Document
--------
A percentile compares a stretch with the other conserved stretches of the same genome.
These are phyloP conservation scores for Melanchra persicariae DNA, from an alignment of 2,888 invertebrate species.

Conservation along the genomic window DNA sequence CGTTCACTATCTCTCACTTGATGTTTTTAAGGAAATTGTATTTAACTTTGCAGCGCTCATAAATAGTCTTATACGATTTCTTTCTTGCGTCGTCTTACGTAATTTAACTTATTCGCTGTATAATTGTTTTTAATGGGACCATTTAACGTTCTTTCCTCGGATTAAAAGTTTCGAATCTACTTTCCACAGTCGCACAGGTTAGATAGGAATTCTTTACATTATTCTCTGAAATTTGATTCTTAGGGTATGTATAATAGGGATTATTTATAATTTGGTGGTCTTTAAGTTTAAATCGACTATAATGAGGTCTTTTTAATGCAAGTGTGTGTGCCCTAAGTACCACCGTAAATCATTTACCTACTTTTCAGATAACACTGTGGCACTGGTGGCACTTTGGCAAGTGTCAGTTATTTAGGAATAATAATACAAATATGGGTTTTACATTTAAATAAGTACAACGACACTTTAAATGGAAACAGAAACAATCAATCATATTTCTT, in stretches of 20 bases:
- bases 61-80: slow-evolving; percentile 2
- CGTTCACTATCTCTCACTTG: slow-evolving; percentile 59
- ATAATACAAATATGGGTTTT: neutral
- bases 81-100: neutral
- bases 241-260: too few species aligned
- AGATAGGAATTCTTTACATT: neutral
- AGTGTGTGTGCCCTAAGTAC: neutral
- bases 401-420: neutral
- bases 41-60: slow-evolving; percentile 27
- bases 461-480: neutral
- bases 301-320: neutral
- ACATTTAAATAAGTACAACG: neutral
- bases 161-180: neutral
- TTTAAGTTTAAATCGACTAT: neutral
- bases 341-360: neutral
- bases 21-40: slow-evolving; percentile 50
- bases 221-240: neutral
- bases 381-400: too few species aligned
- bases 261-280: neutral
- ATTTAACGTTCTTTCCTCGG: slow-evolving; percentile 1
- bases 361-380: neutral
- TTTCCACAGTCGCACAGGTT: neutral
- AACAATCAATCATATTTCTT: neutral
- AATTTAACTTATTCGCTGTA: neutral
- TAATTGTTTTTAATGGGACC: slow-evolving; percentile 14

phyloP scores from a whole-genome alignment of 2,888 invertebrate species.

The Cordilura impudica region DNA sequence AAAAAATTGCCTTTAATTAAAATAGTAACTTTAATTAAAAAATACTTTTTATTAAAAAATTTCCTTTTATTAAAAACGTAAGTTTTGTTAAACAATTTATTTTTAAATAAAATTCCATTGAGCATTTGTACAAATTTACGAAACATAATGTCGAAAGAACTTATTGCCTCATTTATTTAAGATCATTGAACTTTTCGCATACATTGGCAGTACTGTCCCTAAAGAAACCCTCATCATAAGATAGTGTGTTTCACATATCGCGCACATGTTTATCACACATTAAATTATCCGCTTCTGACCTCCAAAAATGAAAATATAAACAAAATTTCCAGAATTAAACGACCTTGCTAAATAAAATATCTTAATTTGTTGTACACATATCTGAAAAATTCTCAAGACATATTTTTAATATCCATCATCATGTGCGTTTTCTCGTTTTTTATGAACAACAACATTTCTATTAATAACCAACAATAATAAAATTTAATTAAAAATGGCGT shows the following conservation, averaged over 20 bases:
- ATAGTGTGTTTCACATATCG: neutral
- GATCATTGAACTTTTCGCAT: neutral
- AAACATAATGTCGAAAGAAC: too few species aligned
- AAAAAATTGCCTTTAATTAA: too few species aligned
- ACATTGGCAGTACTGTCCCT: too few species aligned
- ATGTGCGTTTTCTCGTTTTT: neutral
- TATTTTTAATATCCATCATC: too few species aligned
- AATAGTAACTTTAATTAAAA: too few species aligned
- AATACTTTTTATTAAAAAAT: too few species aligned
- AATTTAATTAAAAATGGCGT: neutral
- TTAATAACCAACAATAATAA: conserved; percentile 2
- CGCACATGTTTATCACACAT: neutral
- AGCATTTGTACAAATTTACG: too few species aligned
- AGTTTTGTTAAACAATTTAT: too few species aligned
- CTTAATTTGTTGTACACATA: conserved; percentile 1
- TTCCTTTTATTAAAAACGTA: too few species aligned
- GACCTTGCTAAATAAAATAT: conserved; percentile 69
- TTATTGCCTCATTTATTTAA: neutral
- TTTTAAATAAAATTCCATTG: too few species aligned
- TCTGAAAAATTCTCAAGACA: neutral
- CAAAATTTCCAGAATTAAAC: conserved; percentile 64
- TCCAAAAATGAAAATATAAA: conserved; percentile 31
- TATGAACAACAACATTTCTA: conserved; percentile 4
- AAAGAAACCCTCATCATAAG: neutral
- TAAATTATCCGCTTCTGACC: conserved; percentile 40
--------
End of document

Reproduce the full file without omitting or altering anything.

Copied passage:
A percentile compares a stretch with the other conserved stretches of the same genome.
These are phyloP conservation scores for Melanchra persicariae DNA, from an alignment of 2,888 invertebrate species.

Conservation along the genomic window DNA sequence CGTTCACTATCTCTCACTTGATGTTTTTAAGGAAATTGTATTTAACTTTGCAGCGCTCATAAATAGTCTTATACGATTTCTTTCTTGCGTCGTCTTACGTAATTTAACTTATTCGCTGTATAATTGTTTTTAATGGGACCATTTAACGTTCTTTCCTCGGATTAAAAGTTTCGAATCTACTTTCCACAGTCGCACAGGTTAGATAGGAATTCTTTACATTATTCTCTGAAATTTGATTCTTAGGGTATGTATAATAGGGATTATTTATAATTTGGTGGTCTTTAAGTTTAAATCGACTATAATGAGGTCTTTTTAATGCAAGTGTGTGTGCCCTAAGTACCACCGTAAATCATTTACCTACTTTTCAGATAACACTGTGGCACTGGTGGCACTTTGGCAAGTGTCAGTTATTTAGGAATAATAATACAAATATGGGTTTTACATTTAAATAAGTACAACGACACTTTAAATGGAAACAGAAACAATCAATCATATTTCTT, in stretches of 20 bases:
- bases 61-80: slow-evolving; percentile 2
- CGTTCACTATCTCTCACTTG: slow-evolving; percentile 59
- ATAATACAAATATGGGTTTT: neutral
- bases 81-100: neutral
- bases 241-260: too few species aligned
- AGATAGGAATTCTTTACATT: neutral
- AGTGTGTGTGCCCTAAGTAC: neutral
- bases 401-420: neutral
- bases 41-60: slow-evolving; percentile 27
- bases 461-480: neutral
- bases 301-320: neutral
- ACATTTAAATAAGTACAACG: neutral
- bases 161-180: neutral
- TTTAAGTTTAAATCGACTAT: neutral
- bases 341-360: neutral
- bases 21-40: slow-evolving; percentile 50
- bases 221-240: neutral
- bases 381-400: too few species aligned
- bases 261-280: neutral
- ATTTAACGTTCTTTCCTCGG: slow-evolving; percentile 1
- bases 361-380: neutral
- TTTCCACAGTCGCACAGGTT: neutral
- AACAATCAATCATATTTCTT: neutral
- AATTTAACTTATTCGCTGTA: neutral
- TAATTGTTTTTAATGGGACC: slow-evolving; percentile 14

phyloP scores from a whole-genome alignment of 2,888 invertebrate species.

The Cordilura impudica region DNA sequence AAAAAATTGCCTTTAATTAAAATAGTAACTTTAATTAAAAAATACTTTTTATTAAAAAATTTCCTTTTATTAAAAACGTAAGTTTTGTTAAACAATTTATTTTTAAATAAAATTCCATTGAGCATTTGTACAAATTTACGAAACATAATGTCGAAAGAACTTATTGCCTCATTTATTTAAGATCATTGAACTTTTCGCATACATTGGCAGTACTGTCCCTAAAGAAACCCTCATCATAAGATAGTGTGTTTCACATATCGCGCACATGTTTATCACACATTAAATTATCCGCTTCTGACCTCCAAAAATGAAAATATAAACAAAATTTCCAGAATTAAACGACCTTGCTAAATAAAATATCTTAATTTGTTGTACACATATCTGAAAAATTCTCAAGACATATTTTTAATATCCATCATCATGTGCGTTTTCTCGTTTTTTATGAACAACAACATTTCTATTAATAACCAACAATAATAAAATTTAATTAAAAATGGCGT shows the following conservation, averaged over 20 bases:
- ATAGTGTGTTTCACATATCG: neutral
- GATCATTGAACTTTTCGCAT: neutral
- AAACATAATGTCGAAAGAAC: too few species aligned
- AAAAAATTGCCTTTAATTAA: too few species aligned
- ACATTGGCAGTACTGTCCCT: too few species aligned
- ATGTGCGTTTTCTCGTTTTT: neutral
- TATTTTTAATATCCATCATC: too few species aligned
- AATAGTAACTTTAATTAAAA: too few species aligned
- AATACTTTTTATTAAAAAAT: too few species aligned
- AATTTAATTAAAAATGGCGT: neutral
- TTAATAACCAACAATAATAA: conserved; percentile 2
- CGCACATGTTTATCACACAT: neutral
- AGCATTTGTACAAATTTACG: too few species aligned
- AGTTTTGTTAAACAATTTAT: too few species aligned
- CTTAATTTGTTGTACACATA: conserved; percentile 1
- TTCCTTTTATTAAAAACGTA: too few species aligned
- GACCTTGCTAAATAAAATAT: conserved; percentile 69
- TTATTGCCTCATTTATTTAA: neutral
- TTTTAAATAAAATTCCATTG: too few species aligned
- TCTGAAAAATTCTCAAGACA: neutral
- CAAAATTTCCAGAATTAAAC: conserved; percentile 64
- TCCAAAAATGAAAATATAAA: conserved; percentile 31
- TATGAACAACAACATTTCTA: conserved; percentile 4
- AAAGAAACCCTCATCATAAG: neutral
- TAAATTATCCGCTTCTGACC: conserved; percentile 40